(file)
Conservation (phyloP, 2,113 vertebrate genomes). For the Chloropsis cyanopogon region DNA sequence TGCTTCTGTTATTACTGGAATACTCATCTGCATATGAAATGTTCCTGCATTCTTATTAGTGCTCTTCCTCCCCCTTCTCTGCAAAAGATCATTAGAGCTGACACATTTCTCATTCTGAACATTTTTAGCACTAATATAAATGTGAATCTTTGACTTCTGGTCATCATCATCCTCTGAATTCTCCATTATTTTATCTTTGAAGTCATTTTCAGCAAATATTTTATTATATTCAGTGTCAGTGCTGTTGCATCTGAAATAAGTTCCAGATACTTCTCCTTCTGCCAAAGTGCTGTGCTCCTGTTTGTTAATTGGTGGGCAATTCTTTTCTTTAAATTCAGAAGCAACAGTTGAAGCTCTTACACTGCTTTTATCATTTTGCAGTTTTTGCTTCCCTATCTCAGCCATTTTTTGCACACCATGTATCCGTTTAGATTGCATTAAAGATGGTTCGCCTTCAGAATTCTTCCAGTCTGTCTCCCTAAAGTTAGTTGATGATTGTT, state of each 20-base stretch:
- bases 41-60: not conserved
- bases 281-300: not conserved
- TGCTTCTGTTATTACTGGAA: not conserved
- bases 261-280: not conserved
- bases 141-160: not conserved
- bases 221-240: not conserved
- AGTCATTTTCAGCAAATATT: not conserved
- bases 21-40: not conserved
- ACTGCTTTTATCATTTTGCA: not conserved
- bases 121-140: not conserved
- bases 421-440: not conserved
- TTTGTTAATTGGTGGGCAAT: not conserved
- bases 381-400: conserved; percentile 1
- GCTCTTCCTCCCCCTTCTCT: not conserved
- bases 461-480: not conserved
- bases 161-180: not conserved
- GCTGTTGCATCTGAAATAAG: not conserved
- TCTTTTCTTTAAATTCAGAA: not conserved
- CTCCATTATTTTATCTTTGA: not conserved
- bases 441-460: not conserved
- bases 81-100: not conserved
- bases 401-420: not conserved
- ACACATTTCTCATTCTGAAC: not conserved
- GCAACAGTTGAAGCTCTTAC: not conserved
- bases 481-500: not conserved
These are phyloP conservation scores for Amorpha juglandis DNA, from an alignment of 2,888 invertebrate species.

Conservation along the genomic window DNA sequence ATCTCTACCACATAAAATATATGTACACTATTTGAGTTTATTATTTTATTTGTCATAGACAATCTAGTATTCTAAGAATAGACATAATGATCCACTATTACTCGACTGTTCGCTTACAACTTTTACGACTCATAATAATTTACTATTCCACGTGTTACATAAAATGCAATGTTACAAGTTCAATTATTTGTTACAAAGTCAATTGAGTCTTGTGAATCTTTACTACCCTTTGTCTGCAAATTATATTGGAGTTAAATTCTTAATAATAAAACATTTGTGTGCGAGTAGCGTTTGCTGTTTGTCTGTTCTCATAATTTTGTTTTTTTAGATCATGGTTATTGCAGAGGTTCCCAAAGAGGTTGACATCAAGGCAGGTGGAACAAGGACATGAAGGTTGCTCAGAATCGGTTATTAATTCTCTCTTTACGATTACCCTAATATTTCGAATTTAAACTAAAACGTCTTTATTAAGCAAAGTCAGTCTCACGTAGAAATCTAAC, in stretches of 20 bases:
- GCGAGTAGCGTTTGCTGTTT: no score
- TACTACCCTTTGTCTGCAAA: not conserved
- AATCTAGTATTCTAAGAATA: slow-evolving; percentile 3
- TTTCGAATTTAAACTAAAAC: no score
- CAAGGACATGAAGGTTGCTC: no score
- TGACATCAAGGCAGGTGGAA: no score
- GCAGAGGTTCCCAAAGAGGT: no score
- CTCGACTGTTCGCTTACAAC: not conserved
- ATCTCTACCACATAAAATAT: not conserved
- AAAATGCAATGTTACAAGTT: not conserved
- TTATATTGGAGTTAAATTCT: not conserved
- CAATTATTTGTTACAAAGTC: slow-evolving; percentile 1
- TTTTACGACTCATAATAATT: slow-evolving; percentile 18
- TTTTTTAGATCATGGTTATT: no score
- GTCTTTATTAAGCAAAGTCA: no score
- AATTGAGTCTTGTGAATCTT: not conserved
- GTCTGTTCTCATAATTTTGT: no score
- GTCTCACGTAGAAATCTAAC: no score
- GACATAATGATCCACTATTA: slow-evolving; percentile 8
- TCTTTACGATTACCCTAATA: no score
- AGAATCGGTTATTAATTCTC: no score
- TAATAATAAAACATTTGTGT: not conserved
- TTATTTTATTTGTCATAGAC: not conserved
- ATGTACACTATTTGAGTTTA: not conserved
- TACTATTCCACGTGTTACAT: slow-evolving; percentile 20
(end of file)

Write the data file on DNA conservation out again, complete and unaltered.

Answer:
Conservation (phyloP, 2,113 vertebrate genomes). For the Chloropsis cyanopogon region DNA sequence TGCTTCTGTTATTACTGGAATACTCATCTGCATATGAAATGTTCCTGCATTCTTATTAGTGCTCTTCCTCCCCCTTCTCTGCAAAAGATCATTAGAGCTGACACATTTCTCATTCTGAACATTTTTAGCACTAATATAAATGTGAATCTTTGACTTCTGGTCATCATCATCCTCTGAATTCTCCATTATTTTATCTTTGAAGTCATTTTCAGCAAATATTTTATTATATTCAGTGTCAGTGCTGTTGCATCTGAAATAAGTTCCAGATACTTCTCCTTCTGCCAAAGTGCTGTGCTCCTGTTTGTTAATTGGTGGGCAATTCTTTTCTTTAAATTCAGAAGCAACAGTTGAAGCTCTTACACTGCTTTTATCATTTTGCAGTTTTTGCTTCCCTATCTCAGCCATTTTTTGCACACCATGTATCCGTTTAGATTGCATTAAAGATGGTTCGCCTTCAGAATTCTTCCAGTCTGTCTCCCTAAAGTTAGTTGATGATTGTT, state of each 20-base stretch:
- bases 41-60: not conserved
- bases 281-300: not conserved
- TGCTTCTGTTATTACTGGAA: not conserved
- bases 261-280: not conserved
- bases 141-160: not conserved
- bases 221-240: not conserved
- AGTCATTTTCAGCAAATATT: not conserved
- bases 21-40: not conserved
- ACTGCTTTTATCATTTTGCA: not conserved
- bases 121-140: not conserved
- bases 421-440: not conserved
- TTTGTTAATTGGTGGGCAAT: not conserved
- bases 381-400: conserved; percentile 1
- GCTCTTCCTCCCCCTTCTCT: not conserved
- bases 461-480: not conserved
- bases 161-180: not conserved
- GCTGTTGCATCTGAAATAAG: not conserved
- TCTTTTCTTTAAATTCAGAA: not conserved
- CTCCATTATTTTATCTTTGA: not conserved
- bases 441-460: not conserved
- bases 81-100: not conserved
- bases 401-420: not conserved
- ACACATTTCTCATTCTGAAC: not conserved
- GCAACAGTTGAAGCTCTTAC: not conserved
- bases 481-500: not conserved
These are phyloP conservation scores for Amorpha juglandis DNA, from an alignment of 2,888 invertebrate species.

Conservation along the genomic window DNA sequence ATCTCTACCACATAAAATATATGTACACTATTTGAGTTTATTATTTTATTTGTCATAGACAATCTAGTATTCTAAGAATAGACATAATGATCCACTATTACTCGACTGTTCGCTTACAACTTTTACGACTCATAATAATTTACTATTCCACGTGTTACATAAAATGCAATGTTACAAGTTCAATTATTTGTTACAAAGTCAATTGAGTCTTGTGAATCTTTACTACCCTTTGTCTGCAAATTATATTGGAGTTAAATTCTTAATAATAAAACATTTGTGTGCGAGTAGCGTTTGCTGTTTGTCTGTTCTCATAATTTTGTTTTTTTAGATCATGGTTATTGCAGAGGTTCCCAAAGAGGTTGACATCAAGGCAGGTGGAACAAGGACATGAAGGTTGCTCAGAATCGGTTATTAATTCTCTCTTTACGATTACCCTAATATTTCGAATTTAAACTAAAACGTCTTTATTAAGCAAAGTCAGTCTCACGTAGAAATCTAAC, in stretches of 20 bases:
- GCGAGTAGCGTTTGCTGTTT: no score
- TACTACCCTTTGTCTGCAAA: not conserved
- AATCTAGTATTCTAAGAATA: slow-evolving; percentile 3
- TTTCGAATTTAAACTAAAAC: no score
- CAAGGACATGAAGGTTGCTC: no score
- TGACATCAAGGCAGGTGGAA: no score
- GCAGAGGTTCCCAAAGAGGT: no score
- CTCGACTGTTCGCTTACAAC: not conserved
- ATCTCTACCACATAAAATAT: not conserved
- AAAATGCAATGTTACAAGTT: not conserved
- TTATATTGGAGTTAAATTCT: not conserved
- CAATTATTTGTTACAAAGTC: slow-evolving; percentile 1
- TTTTACGACTCATAATAATT: slow-evolving; percentile 18
- TTTTTTAGATCATGGTTATT: no score
- GTCTTTATTAAGCAAAGTCA: no score
- AATTGAGTCTTGTGAATCTT: not conserved
- GTCTGTTCTCATAATTTTGT: no score
- GTCTCACGTAGAAATCTAAC: no score
- GACATAATGATCCACTATTA: slow-evolving; percentile 8
- TCTTTACGATTACCCTAATA: no score
- AGAATCGGTTATTAATTCTC: no score
- TAATAATAAAACATTTGTGT: not conserved
- TTATTTTATTTGTCATAGAC: not conserved
- ATGTACACTATTTGAGTTTA: not conserved
- TACTATTCCACGTGTTACAT: slow-evolving; percentile 20